Well, as purely a movie trailer, it's not the best I've ever seen.  It's a bit rushed, and overly-packed with characters that may or may not be an integral part of the story.  Also, it may give away TOO much.  Inception's marketing was wonderful in that it didn't tell you what the exact plot of the film was, but the world in which the movie took place was showcased.  I feel like this trailer is a bit too plot heavy.

I do like however, Matthew McConaughey's character being explored a bit further.  We get a sense of who the character is, what his passions are in life, what his motivations are, etc.  There are other actors shown in the trailer, but only for a second or two; notably, Anne Hathaway, Casey Affleck and Michael Caine.  Look, Nolan and McConaughey's involvement alone will earn my $15.00; but I want to hold out for a bit more before I get as excited as I was to see Inception or The Dark Knight.  Enough about me, who's pumped to see this movie?!

Tuesday, May 13, 2014

Quickie: Ben Affleck's Batman and Batmobile unveiled

Check out Ben Affleck's Batman!  The photo was revealed today via Twitter, by the director of the Man of Steel sequel, Zack Snyder.  I love what they've done with the suit.  The shorter ears are a welcomed change from Christian Bale's incarnation of the character.  Also, I like the leather cape which we really haven't seen since the 1989 Michael Keaton Batman.  The logo on the chest is different and I'm not much of a fan of it, but I'll have to wait and see more before I rush to judgement.  I like the toned 'superhuman' look of the abdomen and biceps too.  And check out the Batmobile!  It has a much more menacing look than the Tumbler did in the Nolan universe.  It has wings too, which I'm sure will be explained in some snarky line of dialogue.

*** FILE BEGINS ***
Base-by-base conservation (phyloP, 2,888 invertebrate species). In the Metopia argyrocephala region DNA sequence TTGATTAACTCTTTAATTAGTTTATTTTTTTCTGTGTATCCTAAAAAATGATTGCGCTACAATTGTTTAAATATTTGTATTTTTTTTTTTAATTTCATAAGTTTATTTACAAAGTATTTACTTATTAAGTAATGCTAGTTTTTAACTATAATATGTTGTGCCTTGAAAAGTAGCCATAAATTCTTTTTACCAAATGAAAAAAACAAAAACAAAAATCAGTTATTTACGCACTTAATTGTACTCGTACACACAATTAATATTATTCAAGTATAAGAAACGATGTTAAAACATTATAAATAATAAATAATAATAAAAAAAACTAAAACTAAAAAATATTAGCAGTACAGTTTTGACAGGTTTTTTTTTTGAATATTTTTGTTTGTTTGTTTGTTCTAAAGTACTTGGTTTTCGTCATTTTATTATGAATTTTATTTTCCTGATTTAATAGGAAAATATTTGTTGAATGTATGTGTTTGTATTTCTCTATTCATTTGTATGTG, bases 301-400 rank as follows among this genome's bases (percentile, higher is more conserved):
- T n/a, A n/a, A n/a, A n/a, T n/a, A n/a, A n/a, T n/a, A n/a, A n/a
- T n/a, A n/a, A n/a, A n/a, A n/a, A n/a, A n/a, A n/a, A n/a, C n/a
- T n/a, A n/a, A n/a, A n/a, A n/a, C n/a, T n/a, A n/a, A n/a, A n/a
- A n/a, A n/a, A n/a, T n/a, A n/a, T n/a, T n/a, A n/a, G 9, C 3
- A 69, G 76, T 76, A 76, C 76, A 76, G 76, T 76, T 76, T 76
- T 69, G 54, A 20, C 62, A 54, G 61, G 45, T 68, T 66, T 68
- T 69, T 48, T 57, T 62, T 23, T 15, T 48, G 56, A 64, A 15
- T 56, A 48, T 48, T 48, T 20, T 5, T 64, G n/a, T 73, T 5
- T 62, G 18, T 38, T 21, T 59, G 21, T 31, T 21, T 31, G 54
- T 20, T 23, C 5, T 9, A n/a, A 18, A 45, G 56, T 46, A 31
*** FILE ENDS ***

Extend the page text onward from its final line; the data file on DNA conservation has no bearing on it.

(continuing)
I know this sounds funny, but this Batman feels like it belongs in the same 'universe' as the Superman showcased in Man of Steel.  What are your thoughts?  Do you like this Batman and the world that's been built around him?

This is the image teased yesterday on Snyder's Twitter account

Friday, May 9, 2014

The Amazing Spider-Man 2 review

When The Amazing Spider-Man was released a few years ago, I was pleasantly surprised.  While the origin story was complete rehash of the Sam Raimi trilogy, everything else was better.  The action, the tone, and the acting were better.  Here we are a few years later with The Amazing Spider-Man 2.  The film is again directed by Marc Webb.  Andrew Garfield, Emma Stone and Sally Field reprise their respective roles in the film.  Let's go!

What I liked about the film:
The Chemistry (Acting)
Garfield plays a terrific Spider-Man; but he plays a terrific Peter Parker as well.  In my opinion, for an actor to succeed in a superhero film, he needs to make the hero, and his alter ego interesting to watch.  Garfield plays Spider-Man with a joy we've never seen on the big screen.  He loves being Spider-Man and uses his powers for good.  Never wavering from doing the right thing.  I am so happy with the casting of Garfield in this role, and hope he continues to solidify himself as a great actor.

Emma Stone does a fine job playing Parker's love interest in the film.  Stone has an undeniable likeability to her.  She plays the character in a smart and sophisticated way, that really makes her Peter's equal.  She's not a damsel in distress; she can take care of herself.  Garfield and Stone's chemistry is so apparent on screen, you can't help but be reminded these two are dating in real life.  And then there's Sally Field.  I loved that the writers gave her a bigger role in the film.  She has a lot going on and still manages to take care of Peter, when he'll let her.  Garfield and Fields' chemistry was also shown off.

The Action